To Beat The Market In China, Smart Investors Force Themselves To Think Stupid

Reckless global monetary policy, led by the Federal Reserve, has literally forced the smart money to try and think stupid in order to make money. While fund managers are calling it "a new strategy", we can't help but see it for what it really is: anything but a vote of confidence for the central banking status quo. 

For instance, despite running a $500 million hedge fund, manager Tom Zhou spends most of his time trying to "think like a novice investor," according to Bloomberg. He has has degrees in civil engineering, economics and finance but, for him, the key to figuring out the $6.6 trillion Chinese stock market isn't higher education, it's dumbing things down. 

Since the Chinese market is 80% driven by mom and pop investors, quants and fund managers are stuck trying to literally "predict where the dumb money is heading". It's a tougher task than some might think, especially because of China's market volatility and price swings that often defy logic. 

So now quants comb through social media posts and use AI to try and anticipate how 147 million retail investors will collectively act. They perpetuate the self-fulfilling prophecy of technical indicators, trying to predict when investors will use them as cues to buy and sell. And they're spending tons of money buying data from companies like Tencent to gauge sentiment. 

As the country is now part of the MSCI Global Indexes, the "strategy" makes light of how global participants in the Chinese market may need to tailor their thinking to adapt to different market psychologies. 

Zheng Xu, a former portfolio manager at Millennium Partners said: “In the U.S., quants are trying to make money off other institutional investors with complex models or automated transactions at lightening speed, but in China many strategies don’t work well and quants’ arch rivals are retail investors. Understanding retail investors’ behavior and sentiment is extremely valuable here.’’

Some quants detailed how they have been modeling the impact of retail investors on China's stock market. For instance, Chinese traders have a tendency to lock-in profits more quickly than their peers, Zhou said. As it relates to an investment thesis, this means that short-term price reversal factors tend to perform better in China than momentum factors.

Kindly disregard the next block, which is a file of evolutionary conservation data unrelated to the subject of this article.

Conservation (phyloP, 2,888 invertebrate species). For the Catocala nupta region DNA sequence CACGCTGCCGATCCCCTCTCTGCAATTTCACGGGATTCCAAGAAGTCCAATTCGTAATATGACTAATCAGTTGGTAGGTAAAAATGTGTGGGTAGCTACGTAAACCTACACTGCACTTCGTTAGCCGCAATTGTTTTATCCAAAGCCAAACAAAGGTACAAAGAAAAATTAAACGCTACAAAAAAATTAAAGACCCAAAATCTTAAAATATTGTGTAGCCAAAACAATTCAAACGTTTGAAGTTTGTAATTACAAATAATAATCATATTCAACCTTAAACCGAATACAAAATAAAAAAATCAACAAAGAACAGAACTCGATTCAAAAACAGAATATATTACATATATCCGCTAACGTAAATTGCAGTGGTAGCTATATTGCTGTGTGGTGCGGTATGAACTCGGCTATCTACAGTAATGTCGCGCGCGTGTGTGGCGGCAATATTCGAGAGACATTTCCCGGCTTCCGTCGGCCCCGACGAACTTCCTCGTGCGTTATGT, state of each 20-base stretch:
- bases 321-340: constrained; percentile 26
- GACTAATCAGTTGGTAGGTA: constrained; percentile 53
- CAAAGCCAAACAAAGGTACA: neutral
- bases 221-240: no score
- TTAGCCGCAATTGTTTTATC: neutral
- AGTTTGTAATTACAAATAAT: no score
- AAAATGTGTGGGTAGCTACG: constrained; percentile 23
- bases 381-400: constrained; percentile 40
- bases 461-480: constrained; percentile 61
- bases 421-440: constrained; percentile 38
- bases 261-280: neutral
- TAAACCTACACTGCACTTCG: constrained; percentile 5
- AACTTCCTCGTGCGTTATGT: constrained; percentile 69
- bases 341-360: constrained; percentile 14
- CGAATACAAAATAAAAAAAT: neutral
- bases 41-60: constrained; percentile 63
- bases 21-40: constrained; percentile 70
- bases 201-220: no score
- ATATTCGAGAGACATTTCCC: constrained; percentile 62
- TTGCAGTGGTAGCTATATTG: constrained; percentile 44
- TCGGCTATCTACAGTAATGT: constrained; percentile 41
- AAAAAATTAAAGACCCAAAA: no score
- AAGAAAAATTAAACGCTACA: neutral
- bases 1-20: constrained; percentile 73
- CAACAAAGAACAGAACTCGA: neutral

High Flyer Quant, a firm that manages $870 million in Hangzhou, uses AI to anticipate as many as two days in advance when technical indicators will prompt investors to buy or sell. BlackRock tracks changes in sentiment by analyzing about 100,000 chat room posts a day on websites like Eastmoney.com and Xueqiu.com. The firm tailors its buys to names that attract growing attention in these rooms and sells stocks that fall out of favor. 

Wang Pei, chief executive officer of Shenzhen-based Focus Technology Ltd., said his fund netted an additional 7% to 8% annually by incorporating data on the most viewed stocks in trading apps owned by Tencent and Hithink RoyalFlush Information Network Co. This strategy failed to work in 2015, as competitors adopted the same strategy. 

China's unique rules can sometimes make it frustrating for quants, too. For instance, abiding by a rule that prevents investors from buying and selling the same shares in a single day can make some high-frequency trading tactics difficult. Additionally, the country's censorship of social media is a challenge for those looking to monitor it for investor sentiment. 

The median return for funds linked to China’s CSI 300 Index beat the benchmark by 3.63% in 2018. In Q1 of this year, funds underperformed the benchmark by 3.22%.

And other international shops, like Boston-based PanAgora Asset Management Inc., are experimenting with new models based on trying to find these outsized returns. 

Mike Chen, who works for PanAgora, developed a model to identify the slang Chinese retail investors use on online message boards. His interest was piqued after he noticed some "strange" moves in Chinese stocks after the 2016 election:

He became interested in the challenge in part because of some quirky moves in Chinese stocks in the wake of the 2016 U.S. presidential election. When the result became clear, a listed Chinese company whose name sounds like “Trump Wins Big’’ in Mandarin surged, while a firm that sounds like “Aunt Hillary’’ slumped.

Chen concluded: “There are a lot of inefficiencies, and many of these are driven by retail investors. You want to understand what they think, but you can’t do it through the traditional financial statements.’’

We can't help but think that's a nice way of saying: "The financials don't matter anymore and, even if they did, you'd be too stupid to read them."